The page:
In Gifted Hands, Carson describes attending a Memorial Day parade in the spring of his senior year of high school. “Two soldiers who had won the Congressional Medal of Honor in Viet Nam were present,” he wrote. “More exciting to me, General William Westmoreland (very prominent in the Viet Nam war) attended with an impressive entourage. Afterward, Sgt. Hunt” — his high school ROTC director — “introduced me to General Westmoreland, and I had dinner with him and the Congressional Medal winners. Later I was offered a full scholarship to West Point.”
Read More: Ben Carson Would Get a Beer With Jesus
Politico found that West Point had no record of Carson’s application or acceptance. But the Carson team told TIME the initial Politico story was “an outright lie,” saying, “Dr. Carson as the leading ROTC student in Detroit was told by his commanders that he could get an Appointment at the academy. He never said he was admitted or even applied.”
It is true that Carson never says in Gifted Hands that he formally applied to the academy; just that he was offered a nomination and full scholarship, but decided not to apply because he did not want a military career. He reiterated in a Facebook post over the summer that he had received an “offer” from the school, writing, “I was the highest student ROTC member in Detroit and was thrilled to get an offer from West Point. But I knew medicine is what I wanted to do. So I applied to only one school. (it was all the money I had). I applied to Yale and thank God they accepted me.”
It is unclear how formal an “offer” could have been made by General Westmoreland or Sgt. Hunt to Carson, given that Carson did not apply to the school. Applications to West Point begin with nominations by a government or military official, and if the student is vetted and accepted, then all costs of attendance are covered.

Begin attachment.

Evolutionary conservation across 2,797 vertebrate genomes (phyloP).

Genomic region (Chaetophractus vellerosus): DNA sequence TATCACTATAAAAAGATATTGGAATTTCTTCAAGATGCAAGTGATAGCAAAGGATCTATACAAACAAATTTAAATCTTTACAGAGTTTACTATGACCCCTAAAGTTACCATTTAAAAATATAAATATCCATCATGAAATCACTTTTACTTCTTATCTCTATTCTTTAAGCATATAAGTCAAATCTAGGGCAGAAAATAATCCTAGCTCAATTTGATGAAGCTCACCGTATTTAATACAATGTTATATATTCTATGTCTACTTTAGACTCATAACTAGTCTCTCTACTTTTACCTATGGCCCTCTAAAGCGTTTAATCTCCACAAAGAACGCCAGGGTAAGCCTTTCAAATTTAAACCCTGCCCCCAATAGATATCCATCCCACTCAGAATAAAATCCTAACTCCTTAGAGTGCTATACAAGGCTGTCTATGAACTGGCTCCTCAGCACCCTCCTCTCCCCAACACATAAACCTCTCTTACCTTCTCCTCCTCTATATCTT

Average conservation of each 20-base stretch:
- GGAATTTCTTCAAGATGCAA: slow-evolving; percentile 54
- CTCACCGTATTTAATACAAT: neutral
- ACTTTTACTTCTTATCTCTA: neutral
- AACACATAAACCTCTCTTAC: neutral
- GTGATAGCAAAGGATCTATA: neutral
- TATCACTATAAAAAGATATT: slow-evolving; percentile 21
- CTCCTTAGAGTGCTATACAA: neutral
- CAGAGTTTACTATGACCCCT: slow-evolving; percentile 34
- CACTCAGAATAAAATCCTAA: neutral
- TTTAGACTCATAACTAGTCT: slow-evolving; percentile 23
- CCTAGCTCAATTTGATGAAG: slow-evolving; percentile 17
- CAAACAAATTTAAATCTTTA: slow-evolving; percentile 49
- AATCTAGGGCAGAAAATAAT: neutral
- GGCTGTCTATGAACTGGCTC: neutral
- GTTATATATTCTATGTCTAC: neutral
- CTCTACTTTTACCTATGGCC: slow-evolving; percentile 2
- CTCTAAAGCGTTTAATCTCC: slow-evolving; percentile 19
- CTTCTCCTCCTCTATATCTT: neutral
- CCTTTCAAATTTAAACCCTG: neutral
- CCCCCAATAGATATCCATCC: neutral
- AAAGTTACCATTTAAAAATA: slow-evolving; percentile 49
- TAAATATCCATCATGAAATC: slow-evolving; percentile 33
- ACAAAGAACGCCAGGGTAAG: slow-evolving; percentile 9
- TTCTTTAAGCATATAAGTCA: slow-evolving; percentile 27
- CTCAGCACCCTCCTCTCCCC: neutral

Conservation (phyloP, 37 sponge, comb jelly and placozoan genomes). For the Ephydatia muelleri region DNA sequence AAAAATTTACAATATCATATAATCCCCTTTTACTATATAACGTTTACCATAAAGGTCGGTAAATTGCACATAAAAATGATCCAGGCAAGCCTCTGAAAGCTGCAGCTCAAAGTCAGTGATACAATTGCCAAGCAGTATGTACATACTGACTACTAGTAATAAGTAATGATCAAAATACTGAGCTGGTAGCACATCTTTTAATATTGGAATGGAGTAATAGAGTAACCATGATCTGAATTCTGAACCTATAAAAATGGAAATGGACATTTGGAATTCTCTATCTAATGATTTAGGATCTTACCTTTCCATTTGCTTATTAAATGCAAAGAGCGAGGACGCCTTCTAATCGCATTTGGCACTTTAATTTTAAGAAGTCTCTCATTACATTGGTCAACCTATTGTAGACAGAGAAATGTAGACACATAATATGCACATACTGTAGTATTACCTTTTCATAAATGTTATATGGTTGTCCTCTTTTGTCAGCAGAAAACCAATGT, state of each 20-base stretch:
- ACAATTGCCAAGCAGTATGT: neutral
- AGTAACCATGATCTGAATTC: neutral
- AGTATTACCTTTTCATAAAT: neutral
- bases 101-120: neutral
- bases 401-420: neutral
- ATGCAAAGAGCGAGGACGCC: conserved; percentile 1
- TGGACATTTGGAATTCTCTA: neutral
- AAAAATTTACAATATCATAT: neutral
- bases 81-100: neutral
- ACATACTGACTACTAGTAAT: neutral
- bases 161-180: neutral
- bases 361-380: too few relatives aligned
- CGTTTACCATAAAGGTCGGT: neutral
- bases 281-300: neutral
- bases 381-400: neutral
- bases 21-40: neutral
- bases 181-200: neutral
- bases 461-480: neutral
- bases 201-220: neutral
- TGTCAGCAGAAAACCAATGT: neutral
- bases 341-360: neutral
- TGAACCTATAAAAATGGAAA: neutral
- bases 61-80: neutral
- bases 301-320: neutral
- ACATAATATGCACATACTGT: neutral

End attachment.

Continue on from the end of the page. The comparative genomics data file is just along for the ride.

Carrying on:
“I agree the book passage is a bit unclear, but he was offered an appointment by a ROTC commander, and he rejected it,” added a spokesperson for the campaign. “That appointment, if he pursued it through the admissions process, is tantamount to a scholarship, which everyone at West Point receives.”
Carson is not the only Republican candidate facing renewed scrutiny. Florida Sen. Marco Rubio has also been hit with renewed questions about his attendance in the Senate and old questions about credit card debt. But Rubio, who has been in public office for 15 years, has experience in brushing off difficult questions and, more importantly, has heard most of them before.
For Carson, who loves to talk about his lack of political experience, this week has been a harsh introduction to the bruising world of politics.
This story has been updated to reflect the change in Politico’s original story.
- Want to Do More Good? This Movement Might Have the Answer
- What to Know About the Monkeypox Drug TPOXX—And Why It's So Hard to Get
- The Year's Final Supermoon Reminds Us Why We Love the Night Sky
- A Hotter World Means More Disease Outbreaks in Our Future
- How The Sandman Author Neil Gaiman Drew Inspiration From His Nightmares
- Candace Parker Is a Force in Basketball and Beyond
- Dropbox Tossed Out the Workplace Rulebook. Here’s How That’s Working